In Hannah’s Voice, when six-year-old Hannah’s brutal honesty is mistaken for lying, she stops speaking. Her family, her community, and eventually, the entire nation struggle to find meaning in her silence. Hannah stands at the intersection of anarchists and fundamentalists, between power politics and an FBI investigation. All she wants is to find her momma, a little peace and quiet, and maybe some pancakes.
With that one word, I broke my silence of a dozen years.
“I said I want the goddamn pancakes.”
Finally, I got what I really wanted. Not the pancakes, but some silence. Everyone else shut up. Finally.
I hadn’t decided to stop talking forever, or even for twelve years. I’d just chosen not to speak at a moment in time.
Sometimes decisions have a way of forging your future, setting a path before you that you must travel, even if you’re only six years old when you make the choice.
CHAPTER ONE (TWELVE YEARS EARLIER)
“Hannah, did you clean your room?”
Yes. I’d already answered Momma twice. I always answered the same question more than once, and always told the truth, so there was no need to keep asking, checking to see if I’d trip up and change my answer. Some kids are born with lies in their mouths, but I didn’t know how. Why make up a different answer other than the one I knew in my head or could see with my eyes? I remembered cleaning my room.
She could have looked rather than asking me three or four or twenty times. She always did that, whether about cleaning my room or brushing my teeth or studying my Sunday School lesson on Saturday night. She had to ask the same questions over and over.
“Hannah, I asked if you cleaned your room. Answer me. Don’t just stand there like you’re deaf and dumb.”
It wouldn’t do any good to answer her. She’d just ask again in a few minutes. Answering her wouldn’t make it any cleaner, but I wouldn’t get supper until she knew it was spotless. Every day I cleaned my room. Every day I used the feather duster and the can of furniture polish and the vacuum cleaner that was taller than me, even under the bed and behind the dresser.
Momma didn’t want the devil hiding in the dust under the bed. That was what had taken Daddy. Since Daddy was a Christian man, the devil couldn’t keep him, so Satan had put the dust in his lungs and made him go to sleep forever, leaving Momma and me alone. I kept the dust out of my room because I wanted to wake up in the morning. Mostly. Some nights I prayed to God to let me be with Daddy, but then I’d pray for forgiveness, because it wouldn’t be right to leave Momma all alone.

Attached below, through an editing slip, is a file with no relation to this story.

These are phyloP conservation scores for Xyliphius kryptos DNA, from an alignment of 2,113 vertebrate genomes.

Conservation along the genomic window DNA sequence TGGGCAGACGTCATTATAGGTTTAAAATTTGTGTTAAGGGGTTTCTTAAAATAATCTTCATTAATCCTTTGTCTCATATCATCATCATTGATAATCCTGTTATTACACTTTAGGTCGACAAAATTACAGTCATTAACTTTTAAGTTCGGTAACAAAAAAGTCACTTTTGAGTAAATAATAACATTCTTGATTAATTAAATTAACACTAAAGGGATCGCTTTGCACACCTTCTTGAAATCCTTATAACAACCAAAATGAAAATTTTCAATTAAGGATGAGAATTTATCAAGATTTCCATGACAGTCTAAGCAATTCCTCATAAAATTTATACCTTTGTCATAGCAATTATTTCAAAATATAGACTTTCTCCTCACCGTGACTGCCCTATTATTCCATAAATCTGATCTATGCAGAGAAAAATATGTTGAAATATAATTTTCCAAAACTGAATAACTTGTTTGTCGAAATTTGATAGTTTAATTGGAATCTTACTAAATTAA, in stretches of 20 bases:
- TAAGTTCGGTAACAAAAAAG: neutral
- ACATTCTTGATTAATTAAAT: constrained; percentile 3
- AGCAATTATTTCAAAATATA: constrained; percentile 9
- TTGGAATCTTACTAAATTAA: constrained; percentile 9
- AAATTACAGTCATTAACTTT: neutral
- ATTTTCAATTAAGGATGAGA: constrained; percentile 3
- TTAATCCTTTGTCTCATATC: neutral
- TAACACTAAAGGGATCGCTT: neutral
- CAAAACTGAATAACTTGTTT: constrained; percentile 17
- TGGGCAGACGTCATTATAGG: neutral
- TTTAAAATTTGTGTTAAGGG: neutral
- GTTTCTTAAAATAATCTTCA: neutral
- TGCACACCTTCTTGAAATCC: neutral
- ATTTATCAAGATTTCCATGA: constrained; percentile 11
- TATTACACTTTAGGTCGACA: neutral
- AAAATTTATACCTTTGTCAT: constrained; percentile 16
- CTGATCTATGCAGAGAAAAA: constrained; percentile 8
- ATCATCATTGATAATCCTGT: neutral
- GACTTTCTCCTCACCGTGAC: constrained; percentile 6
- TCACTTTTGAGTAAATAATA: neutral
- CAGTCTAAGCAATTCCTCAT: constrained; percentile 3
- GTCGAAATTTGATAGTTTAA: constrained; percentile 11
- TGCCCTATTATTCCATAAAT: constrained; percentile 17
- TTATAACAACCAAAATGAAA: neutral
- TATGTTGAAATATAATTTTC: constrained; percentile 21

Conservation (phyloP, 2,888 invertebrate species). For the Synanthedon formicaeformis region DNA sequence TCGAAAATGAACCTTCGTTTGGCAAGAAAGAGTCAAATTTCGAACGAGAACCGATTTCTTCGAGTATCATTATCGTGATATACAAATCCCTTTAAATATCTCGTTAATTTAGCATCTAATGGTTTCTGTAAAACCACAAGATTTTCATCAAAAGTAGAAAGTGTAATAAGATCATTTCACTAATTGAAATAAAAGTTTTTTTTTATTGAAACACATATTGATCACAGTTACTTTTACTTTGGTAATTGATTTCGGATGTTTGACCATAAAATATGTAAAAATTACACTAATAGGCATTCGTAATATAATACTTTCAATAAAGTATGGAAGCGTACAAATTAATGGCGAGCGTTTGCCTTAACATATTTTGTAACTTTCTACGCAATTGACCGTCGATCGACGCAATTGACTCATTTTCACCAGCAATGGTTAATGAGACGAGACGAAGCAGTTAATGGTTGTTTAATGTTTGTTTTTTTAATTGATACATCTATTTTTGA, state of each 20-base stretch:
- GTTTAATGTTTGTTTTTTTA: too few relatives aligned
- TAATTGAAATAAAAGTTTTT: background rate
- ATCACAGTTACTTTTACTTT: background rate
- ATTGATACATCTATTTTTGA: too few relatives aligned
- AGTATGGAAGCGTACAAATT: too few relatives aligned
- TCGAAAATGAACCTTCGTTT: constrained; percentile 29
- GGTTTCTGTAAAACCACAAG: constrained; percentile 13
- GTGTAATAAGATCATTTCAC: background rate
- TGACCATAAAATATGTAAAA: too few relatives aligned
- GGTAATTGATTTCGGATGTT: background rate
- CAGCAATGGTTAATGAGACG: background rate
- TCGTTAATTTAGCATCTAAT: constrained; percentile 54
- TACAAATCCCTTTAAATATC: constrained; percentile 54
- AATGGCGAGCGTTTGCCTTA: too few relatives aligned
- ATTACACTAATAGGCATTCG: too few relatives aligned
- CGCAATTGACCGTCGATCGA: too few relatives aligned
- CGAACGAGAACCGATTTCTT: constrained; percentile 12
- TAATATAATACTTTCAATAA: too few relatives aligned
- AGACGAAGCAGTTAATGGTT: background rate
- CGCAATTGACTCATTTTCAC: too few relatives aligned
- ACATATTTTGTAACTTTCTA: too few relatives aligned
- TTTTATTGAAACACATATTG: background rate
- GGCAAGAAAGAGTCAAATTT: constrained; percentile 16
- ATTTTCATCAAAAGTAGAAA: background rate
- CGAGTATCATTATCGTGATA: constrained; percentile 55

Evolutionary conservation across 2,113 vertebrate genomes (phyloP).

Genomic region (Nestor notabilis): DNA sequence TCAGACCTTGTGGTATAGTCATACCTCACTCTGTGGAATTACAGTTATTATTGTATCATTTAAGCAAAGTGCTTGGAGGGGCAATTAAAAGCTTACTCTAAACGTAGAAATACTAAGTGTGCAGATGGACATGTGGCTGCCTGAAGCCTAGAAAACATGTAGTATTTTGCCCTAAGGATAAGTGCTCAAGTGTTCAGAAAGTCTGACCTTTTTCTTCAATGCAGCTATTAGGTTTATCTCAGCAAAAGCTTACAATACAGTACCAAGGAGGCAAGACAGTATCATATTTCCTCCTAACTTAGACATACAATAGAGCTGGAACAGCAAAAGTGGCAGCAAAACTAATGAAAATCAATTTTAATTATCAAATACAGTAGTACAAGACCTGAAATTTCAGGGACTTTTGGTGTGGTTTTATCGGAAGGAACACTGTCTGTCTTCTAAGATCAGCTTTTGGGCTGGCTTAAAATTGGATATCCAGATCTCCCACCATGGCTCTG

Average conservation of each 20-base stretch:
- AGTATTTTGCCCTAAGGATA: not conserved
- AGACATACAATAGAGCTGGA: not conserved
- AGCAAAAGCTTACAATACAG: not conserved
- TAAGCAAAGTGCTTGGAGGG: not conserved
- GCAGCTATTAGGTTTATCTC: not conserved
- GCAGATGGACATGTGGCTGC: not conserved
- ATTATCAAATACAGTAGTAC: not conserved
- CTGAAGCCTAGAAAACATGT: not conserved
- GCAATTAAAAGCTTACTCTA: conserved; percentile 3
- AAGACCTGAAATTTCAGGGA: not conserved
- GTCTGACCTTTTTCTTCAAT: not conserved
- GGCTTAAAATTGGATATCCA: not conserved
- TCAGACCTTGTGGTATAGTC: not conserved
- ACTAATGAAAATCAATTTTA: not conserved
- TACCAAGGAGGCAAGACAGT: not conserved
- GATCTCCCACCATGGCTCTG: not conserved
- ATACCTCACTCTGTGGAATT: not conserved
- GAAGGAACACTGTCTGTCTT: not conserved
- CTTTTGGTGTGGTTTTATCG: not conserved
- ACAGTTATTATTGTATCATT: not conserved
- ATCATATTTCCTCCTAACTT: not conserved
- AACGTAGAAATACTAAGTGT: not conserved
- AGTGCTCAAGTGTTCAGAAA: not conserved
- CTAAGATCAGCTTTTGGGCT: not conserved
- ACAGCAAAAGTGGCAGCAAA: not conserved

“Hannah, has the devil got your tongue? I asked if you’ve cleaned your room.”
I took her hand, led her down the hallway and pointed to my room.
“Oh my, what a lovely job you’ve done.” She leaned down and gave me a kiss on the forehead, her glasses falling off her nose and hitting me on top of the head. “Why didn’t you just say so?”
She hugged and kissed me and was very proud of the job I’d done.
“Such a good little girl deserves a special dinner. How about pancakes tonight?”
“Hannah, did you brush your teeth?”
“Good. Now come give me a kiss goodnight and let’s say your prayers.”
I crawled into her lap and leaned in to give her a peck on the lips. My nose would always bump against her reading glasses, the half-glasses that sat on the end of her nose with a chain holding them around her neck so she wouldn’t lose them when they fell off.
“I’m too young for my eyesight to be getting so bad,” she always said. “And if I don’t have these around my neck, I can’t ever remember where I put ‘em.”
Just as my lips were about to meet hers, she pulled back, disgusted.
“Hannah, did you brush your teeth? You’re not kissing me goodnight with those nasty teeth and bad breath.”
“I did already, Momma.”
“Don’t you lie to me, young lady. Now go brush those nasty little teeth before that lie sticks to them and they rot out of your head.” She acted like she would throw her Sunday School lesson book at me, but she wouldn’t.
I hopped off her lap and ran to the bathroom to brush my teeth again, and brushed the devil out of them this time.
I crawled back into her lap, curled my lips up to show her how white and shiny they were, and exhaled my minty fresh breath for her to smell.
Her blue eyes sparkled behind her glasses like the biggest jewels in a treasure chest. “Oh lovely, what lovely teeth you have. You have your father’s teeth.”
I didn’t have my father’s teeth. His were still in his mouth, his lips closed tight over them. I’d kissed him goodnight last year at the church. Momma said he was going to sleep and would wake up with Jesus and the angels.